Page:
Myelofibrosis: The Basics
Myelofibrosis is a group of cancers that affect the bone marrow. In these cancers, the marrow is replaced by scar tissue which leads to the body not being able to make healthy blood cells. It is a type of chronic leukemia.
The risks include:
- Aging, most people are over age 50 when diagnosed.
- Exposure to chemicals like benzene, toluene, and radiation.
- A genetic mutation in the bone marrow.
At this time there are no screening tests for myelofibrosis.
Signs of Myelofibrosis
Often, there are no signs of myelofibrosis but there will be a change in lab values. If a person is having signs of myelofibrosis they are from a low blood cell count(s) and can be:
- Low red blood cell count which can make a person tired, pale, shortness of breath, have chest pain, and dizziness.
- Weight loss.
- Low-grade fevers.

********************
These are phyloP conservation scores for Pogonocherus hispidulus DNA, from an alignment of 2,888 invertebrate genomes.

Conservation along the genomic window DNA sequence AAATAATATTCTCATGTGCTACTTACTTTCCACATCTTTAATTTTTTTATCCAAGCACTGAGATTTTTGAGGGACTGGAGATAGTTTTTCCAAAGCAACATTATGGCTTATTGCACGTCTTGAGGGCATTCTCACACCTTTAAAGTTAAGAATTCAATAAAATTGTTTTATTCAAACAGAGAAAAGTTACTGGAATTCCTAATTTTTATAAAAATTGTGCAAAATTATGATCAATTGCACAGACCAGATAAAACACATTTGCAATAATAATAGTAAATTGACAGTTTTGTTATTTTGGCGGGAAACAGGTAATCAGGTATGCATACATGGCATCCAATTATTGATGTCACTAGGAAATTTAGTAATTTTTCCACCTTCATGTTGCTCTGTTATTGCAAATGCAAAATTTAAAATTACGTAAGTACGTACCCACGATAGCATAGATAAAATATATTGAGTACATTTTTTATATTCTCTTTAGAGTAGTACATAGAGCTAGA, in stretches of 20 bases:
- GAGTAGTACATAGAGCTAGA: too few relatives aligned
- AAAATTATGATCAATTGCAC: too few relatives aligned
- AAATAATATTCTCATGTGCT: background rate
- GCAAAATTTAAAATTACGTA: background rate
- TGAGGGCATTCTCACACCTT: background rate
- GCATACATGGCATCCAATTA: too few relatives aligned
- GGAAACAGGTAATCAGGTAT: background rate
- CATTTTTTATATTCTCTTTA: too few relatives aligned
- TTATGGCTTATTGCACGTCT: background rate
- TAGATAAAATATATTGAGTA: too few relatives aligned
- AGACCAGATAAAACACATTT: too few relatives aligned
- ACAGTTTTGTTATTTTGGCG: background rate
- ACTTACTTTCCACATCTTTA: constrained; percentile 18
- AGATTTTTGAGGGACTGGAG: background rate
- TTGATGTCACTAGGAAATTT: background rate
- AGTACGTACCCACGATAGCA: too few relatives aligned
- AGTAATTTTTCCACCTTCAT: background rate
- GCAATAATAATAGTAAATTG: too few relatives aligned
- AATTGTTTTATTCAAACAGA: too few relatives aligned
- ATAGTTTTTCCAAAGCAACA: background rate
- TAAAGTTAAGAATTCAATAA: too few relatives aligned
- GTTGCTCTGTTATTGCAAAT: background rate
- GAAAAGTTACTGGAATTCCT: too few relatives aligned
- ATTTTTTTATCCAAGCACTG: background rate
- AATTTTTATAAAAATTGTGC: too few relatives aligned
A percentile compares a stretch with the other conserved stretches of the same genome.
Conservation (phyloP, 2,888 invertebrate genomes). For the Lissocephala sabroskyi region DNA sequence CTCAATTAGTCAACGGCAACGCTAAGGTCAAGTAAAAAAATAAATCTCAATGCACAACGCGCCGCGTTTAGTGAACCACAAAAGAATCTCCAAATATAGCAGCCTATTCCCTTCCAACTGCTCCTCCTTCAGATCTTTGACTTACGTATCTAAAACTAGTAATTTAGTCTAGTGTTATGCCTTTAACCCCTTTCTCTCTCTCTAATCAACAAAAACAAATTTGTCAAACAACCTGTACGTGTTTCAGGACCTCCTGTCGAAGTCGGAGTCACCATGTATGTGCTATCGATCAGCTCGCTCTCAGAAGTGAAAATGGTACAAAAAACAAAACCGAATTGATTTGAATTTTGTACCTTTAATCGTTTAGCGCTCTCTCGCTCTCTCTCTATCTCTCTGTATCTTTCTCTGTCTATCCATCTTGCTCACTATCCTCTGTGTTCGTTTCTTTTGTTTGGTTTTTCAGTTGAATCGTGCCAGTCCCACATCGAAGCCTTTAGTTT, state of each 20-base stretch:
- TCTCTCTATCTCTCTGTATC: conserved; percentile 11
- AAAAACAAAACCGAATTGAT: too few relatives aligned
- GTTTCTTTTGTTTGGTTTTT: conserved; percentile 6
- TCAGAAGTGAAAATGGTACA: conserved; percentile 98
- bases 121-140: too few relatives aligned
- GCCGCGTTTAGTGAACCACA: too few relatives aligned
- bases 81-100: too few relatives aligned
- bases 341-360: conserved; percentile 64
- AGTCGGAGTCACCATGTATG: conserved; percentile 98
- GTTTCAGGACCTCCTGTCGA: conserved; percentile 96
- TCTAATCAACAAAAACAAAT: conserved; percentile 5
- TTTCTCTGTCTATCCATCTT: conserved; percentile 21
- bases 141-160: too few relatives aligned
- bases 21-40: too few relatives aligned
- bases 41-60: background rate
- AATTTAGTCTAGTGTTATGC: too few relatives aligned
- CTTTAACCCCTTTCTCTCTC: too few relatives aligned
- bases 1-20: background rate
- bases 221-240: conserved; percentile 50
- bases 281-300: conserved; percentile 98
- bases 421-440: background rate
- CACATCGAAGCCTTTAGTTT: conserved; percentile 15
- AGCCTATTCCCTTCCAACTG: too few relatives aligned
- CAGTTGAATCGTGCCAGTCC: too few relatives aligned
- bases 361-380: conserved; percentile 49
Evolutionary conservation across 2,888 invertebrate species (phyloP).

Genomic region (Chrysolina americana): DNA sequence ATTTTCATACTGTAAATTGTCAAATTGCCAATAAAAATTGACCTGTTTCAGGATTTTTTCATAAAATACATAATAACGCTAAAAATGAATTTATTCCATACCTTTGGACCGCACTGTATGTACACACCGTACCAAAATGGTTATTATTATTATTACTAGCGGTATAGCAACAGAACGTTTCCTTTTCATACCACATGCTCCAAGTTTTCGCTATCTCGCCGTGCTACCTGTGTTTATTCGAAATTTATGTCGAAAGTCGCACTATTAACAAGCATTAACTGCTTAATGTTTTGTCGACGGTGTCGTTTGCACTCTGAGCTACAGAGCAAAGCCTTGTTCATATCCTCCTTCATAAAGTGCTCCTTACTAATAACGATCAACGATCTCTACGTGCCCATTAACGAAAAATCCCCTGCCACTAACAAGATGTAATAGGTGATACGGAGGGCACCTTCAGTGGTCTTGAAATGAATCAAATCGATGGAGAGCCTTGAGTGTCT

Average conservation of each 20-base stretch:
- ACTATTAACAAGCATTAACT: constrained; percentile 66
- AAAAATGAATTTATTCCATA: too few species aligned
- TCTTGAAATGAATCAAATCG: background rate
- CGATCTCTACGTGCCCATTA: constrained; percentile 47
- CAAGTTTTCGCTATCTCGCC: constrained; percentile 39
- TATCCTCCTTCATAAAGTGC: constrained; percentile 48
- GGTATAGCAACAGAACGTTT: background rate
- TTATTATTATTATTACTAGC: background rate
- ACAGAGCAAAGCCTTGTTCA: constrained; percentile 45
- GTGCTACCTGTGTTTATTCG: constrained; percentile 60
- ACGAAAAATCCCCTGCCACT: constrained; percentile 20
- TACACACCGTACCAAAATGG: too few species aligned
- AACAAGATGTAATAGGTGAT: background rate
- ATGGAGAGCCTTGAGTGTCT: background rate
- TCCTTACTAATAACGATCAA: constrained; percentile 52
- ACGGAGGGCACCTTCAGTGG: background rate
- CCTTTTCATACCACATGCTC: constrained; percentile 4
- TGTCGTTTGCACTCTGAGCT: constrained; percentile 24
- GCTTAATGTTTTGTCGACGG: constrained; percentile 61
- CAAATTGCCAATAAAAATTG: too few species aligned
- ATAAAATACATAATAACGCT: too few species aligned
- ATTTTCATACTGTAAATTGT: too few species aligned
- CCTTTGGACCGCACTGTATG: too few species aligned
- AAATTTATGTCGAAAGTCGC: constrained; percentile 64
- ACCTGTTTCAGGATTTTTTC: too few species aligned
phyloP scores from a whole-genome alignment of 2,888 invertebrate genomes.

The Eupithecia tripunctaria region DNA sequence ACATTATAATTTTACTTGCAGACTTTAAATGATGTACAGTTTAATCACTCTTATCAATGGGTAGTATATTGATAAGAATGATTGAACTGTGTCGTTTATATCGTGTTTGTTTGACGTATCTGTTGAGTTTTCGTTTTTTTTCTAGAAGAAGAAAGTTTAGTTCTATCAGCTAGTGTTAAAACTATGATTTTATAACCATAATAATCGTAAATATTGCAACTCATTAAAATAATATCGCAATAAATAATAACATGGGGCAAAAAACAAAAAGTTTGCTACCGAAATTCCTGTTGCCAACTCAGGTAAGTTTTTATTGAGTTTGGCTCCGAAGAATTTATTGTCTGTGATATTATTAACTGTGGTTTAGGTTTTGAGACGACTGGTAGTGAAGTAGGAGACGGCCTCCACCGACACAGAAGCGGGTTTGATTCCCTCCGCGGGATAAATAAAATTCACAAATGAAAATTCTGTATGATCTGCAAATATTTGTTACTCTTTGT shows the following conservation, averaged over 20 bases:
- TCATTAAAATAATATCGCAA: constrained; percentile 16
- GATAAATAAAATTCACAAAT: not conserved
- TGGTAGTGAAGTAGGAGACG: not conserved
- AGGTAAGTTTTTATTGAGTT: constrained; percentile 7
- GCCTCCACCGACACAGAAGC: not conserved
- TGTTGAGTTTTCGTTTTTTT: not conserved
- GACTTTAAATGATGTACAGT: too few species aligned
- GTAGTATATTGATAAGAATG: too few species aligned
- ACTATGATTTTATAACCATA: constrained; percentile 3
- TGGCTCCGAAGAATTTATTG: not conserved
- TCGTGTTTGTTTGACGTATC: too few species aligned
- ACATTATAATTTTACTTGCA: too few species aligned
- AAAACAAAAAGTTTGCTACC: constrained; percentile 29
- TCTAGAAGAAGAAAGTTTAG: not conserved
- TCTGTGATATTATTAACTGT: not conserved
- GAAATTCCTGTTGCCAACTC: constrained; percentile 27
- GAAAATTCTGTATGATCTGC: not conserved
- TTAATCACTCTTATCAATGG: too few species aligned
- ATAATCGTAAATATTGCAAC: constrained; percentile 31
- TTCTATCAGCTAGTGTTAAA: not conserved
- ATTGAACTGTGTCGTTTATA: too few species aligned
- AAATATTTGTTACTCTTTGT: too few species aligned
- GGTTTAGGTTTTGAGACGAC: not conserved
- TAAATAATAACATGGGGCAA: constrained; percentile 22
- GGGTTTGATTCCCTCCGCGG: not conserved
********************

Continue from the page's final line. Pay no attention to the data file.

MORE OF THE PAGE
- Night sweats.
- Enlarged spleen and/or liver.
Diagnosis of Myelofibrosis
Your provider will ask you about your health history and do a full physical exam. Blood tests such as a complete blood count and peripheral blood smear will be done to check your blood counts. Molecular testing and a bone marrow biopsy will also be done.
The goal of treating myelofibrosis is to handle symptoms of low blood cell counts and to keep the disease from becoming a more aggressive type of leukemia. Because of this, there are a number of treatments.
- Targeted therapies
- Androgen therapy and erythropoietin can both improve anemia
- Hydroxyurea can decrease the size of the spleen and control white blood cell and platelet counts
- Remove the spleen
- Stem cell transplant
This article is a basic guide to myelofibrosis. You can learn more about your type of myelofibrosis and treatment by using the links below.